M. smegmatis and M. bovis (BCG) Pasteur are surrogate models for large scale screening of chemicals to identify new antimycobacterial agents [7,1315]. The primary screening at single concentration (30 μM) was performed against M. smegmatis in 96-well flat-bottom polystyrene microtiter sterile plates (Nunc). For primary screening, the test compounds prepared in DMSO or DMSO alone as control were dispensed in to test plates (in designated triplicate wells) prior to addition of the assay components. Using a hand pipette, a 98 μl of inoculum (over night culture with 0.6 OD diluted at 1:1000 in 7H9 broth) was distributed into sterile micro titre plates. This dilution of test compounds with inoculums gives 30 μM of final concentration of the compounds in screening medium. To better ascertain the activity of the compounds, controls like DMSO as a solvent control, media control (Blank) as well as Rifampicin and Isoniazid were added as positive controls for inhibition of M. smegmatis growth in every plate. The peripheral wells of assay plates were filled with sterile distilled water to avoid evaporation in assay wells. Inoculated plates were stacked in groups of 7–8 plates. Plates were carefully wrapped with aluminium foil to prevent evaporation and allowed to incubate at 37°C at 80% relative humidity. The incubation time was for four days in case of BCG and 32 hours for M. smegmatis. After the incubation period, the growth of the bacteria was studied by turbidometry measuring the absorbance at 600 nm using a Multi Mode Reader (Perkin Elmer). Percentage growth inhibition was determined against DMSO control (the compound dilutions were prepared in DMSO). The growth inhibition effect of compounds was calculated as: Those compounds which showed 40% of inhibition or more were further analyzed to determine their MIC values against M. bovis and M. smegmatis. From the results obtained in primary screening, compounds showing more than 40% growth inhibition were reconfirmed in same analogy with freshly prepared stocks from original compounds preserved up on submission of samples to NMB. To determine MIC value of test compounds, a full dose response was performed by taking 0 to 100 μM of final concentration of compounds to cells in assay plates. After the period of incubation, from the absorbance of the inoculum observed at 600 nm, MIC values were calculated as the lowest drug concentration, which showed 90% growth inhibition of the bacteria. In every assay plate negative control DMSO was added in one column which corresponds to 100% growth, and positive controls (Rifampicin and Isoniazid) were added in one column. These controls were used to monitor assay quality as well as for normalizing the data on a per-plate basis.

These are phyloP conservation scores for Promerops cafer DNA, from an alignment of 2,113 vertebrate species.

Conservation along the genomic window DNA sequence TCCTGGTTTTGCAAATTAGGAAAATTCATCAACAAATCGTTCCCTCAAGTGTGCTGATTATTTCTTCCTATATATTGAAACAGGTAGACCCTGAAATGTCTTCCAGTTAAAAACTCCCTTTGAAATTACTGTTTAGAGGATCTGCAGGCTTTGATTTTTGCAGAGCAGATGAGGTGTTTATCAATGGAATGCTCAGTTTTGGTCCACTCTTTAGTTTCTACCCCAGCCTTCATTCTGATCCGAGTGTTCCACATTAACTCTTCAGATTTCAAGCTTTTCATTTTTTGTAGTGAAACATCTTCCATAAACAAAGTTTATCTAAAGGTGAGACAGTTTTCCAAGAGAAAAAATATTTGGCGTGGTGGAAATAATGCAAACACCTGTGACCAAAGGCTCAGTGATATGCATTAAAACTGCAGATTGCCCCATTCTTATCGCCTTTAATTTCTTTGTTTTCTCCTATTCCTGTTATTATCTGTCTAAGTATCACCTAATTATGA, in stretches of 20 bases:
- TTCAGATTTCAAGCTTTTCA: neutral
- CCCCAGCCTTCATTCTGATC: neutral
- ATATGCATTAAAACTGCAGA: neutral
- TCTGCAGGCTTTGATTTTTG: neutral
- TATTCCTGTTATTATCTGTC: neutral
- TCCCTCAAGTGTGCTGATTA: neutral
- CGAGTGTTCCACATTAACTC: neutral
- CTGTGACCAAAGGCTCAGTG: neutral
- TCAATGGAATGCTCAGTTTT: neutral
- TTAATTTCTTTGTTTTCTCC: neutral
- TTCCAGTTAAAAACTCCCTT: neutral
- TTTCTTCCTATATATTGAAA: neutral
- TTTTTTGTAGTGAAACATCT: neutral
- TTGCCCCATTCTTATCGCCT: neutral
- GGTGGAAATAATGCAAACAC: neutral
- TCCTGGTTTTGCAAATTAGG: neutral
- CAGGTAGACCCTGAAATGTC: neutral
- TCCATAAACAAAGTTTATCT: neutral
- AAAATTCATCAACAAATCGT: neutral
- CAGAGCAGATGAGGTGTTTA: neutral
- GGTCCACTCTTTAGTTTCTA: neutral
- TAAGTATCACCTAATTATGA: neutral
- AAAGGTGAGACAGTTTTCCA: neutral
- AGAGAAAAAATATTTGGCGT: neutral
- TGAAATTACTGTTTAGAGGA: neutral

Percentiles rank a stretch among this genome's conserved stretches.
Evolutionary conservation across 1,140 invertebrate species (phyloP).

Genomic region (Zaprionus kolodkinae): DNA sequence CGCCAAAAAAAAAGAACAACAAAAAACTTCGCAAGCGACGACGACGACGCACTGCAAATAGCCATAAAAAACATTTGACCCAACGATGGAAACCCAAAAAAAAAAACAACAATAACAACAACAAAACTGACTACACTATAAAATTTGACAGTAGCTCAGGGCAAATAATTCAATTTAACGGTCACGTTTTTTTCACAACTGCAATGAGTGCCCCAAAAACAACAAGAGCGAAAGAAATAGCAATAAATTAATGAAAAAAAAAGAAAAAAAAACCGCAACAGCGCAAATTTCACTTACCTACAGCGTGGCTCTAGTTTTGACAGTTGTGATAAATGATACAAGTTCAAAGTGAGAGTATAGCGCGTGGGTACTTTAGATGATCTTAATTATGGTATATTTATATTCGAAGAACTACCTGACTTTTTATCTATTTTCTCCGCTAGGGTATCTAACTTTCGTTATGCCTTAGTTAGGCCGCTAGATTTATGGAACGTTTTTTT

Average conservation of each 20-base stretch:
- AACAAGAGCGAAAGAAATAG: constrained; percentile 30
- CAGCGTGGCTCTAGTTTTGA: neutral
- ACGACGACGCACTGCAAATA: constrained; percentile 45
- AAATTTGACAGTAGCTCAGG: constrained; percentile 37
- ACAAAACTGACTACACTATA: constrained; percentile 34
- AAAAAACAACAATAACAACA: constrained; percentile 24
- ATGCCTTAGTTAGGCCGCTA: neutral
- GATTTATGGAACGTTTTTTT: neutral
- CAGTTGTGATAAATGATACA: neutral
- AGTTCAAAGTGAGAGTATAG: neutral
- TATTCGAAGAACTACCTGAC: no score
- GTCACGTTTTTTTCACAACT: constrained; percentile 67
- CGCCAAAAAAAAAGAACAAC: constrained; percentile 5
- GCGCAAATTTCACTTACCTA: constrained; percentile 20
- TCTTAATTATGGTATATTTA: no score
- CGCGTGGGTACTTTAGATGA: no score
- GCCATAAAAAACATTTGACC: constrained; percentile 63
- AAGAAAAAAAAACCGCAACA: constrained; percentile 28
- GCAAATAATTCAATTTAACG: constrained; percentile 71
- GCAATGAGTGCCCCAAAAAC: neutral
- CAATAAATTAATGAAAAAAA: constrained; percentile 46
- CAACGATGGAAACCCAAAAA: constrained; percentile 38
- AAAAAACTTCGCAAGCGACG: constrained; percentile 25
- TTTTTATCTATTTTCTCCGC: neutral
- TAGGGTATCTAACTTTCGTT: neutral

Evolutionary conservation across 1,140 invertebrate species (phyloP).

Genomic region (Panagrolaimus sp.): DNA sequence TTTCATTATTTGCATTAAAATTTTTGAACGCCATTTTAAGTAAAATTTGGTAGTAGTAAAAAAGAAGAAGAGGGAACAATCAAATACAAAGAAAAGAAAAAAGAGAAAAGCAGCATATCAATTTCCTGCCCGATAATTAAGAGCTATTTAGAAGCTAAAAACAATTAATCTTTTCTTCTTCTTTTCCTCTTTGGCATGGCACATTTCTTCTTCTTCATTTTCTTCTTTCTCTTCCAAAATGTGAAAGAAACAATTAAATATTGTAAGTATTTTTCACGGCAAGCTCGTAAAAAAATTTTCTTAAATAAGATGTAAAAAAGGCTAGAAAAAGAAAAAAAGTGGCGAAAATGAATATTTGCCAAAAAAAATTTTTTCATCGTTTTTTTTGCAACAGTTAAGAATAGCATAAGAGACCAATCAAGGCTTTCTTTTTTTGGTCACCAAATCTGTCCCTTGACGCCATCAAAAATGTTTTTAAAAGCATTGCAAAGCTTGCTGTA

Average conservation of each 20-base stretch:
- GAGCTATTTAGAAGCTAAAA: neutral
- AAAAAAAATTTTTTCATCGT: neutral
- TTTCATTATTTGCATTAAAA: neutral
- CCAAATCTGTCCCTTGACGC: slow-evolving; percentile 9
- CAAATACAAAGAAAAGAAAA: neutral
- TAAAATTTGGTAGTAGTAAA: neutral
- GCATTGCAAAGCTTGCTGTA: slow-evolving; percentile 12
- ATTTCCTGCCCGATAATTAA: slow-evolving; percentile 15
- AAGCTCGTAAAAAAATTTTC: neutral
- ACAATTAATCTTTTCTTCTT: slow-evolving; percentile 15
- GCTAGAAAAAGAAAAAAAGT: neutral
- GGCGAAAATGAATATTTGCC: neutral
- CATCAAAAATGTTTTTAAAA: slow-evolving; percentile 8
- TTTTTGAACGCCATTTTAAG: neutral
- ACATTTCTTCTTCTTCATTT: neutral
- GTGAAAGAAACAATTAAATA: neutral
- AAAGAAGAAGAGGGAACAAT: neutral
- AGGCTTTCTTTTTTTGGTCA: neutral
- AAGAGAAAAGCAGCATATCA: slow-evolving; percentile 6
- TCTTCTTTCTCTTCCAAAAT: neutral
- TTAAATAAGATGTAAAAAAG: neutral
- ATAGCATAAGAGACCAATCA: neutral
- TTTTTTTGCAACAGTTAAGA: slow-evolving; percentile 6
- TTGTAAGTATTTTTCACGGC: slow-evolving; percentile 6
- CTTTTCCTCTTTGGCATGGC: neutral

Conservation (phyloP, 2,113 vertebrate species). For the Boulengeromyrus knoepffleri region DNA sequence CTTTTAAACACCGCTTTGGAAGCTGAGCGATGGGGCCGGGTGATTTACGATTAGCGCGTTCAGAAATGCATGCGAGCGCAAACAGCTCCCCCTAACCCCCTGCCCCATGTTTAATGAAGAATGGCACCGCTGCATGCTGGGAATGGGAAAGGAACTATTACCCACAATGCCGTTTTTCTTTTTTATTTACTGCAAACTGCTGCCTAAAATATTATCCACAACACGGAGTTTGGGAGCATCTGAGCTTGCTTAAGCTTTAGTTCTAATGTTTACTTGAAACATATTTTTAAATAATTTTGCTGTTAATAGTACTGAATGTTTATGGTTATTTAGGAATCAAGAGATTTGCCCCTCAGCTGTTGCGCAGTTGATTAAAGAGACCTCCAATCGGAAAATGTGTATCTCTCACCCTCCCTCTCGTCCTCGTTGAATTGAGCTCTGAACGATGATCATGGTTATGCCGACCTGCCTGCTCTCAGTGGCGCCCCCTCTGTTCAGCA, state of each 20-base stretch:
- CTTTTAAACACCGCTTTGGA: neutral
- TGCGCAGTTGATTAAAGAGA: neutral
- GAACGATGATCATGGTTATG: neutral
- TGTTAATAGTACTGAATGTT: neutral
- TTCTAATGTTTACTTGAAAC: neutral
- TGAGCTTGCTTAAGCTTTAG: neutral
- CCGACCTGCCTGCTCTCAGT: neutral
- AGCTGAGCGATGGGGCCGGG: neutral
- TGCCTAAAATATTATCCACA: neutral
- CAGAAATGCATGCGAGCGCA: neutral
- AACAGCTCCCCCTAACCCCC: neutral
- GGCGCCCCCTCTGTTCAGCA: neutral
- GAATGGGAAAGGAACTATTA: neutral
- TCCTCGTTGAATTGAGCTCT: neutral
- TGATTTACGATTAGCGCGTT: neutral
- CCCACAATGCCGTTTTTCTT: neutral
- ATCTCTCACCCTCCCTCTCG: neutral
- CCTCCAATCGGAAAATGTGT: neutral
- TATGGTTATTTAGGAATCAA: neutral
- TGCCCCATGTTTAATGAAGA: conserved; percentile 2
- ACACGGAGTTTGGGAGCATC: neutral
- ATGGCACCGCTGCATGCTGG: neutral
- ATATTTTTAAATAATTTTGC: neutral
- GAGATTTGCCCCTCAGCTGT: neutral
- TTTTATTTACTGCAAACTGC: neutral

M. tuberculosis (H37Rv) inhibition assay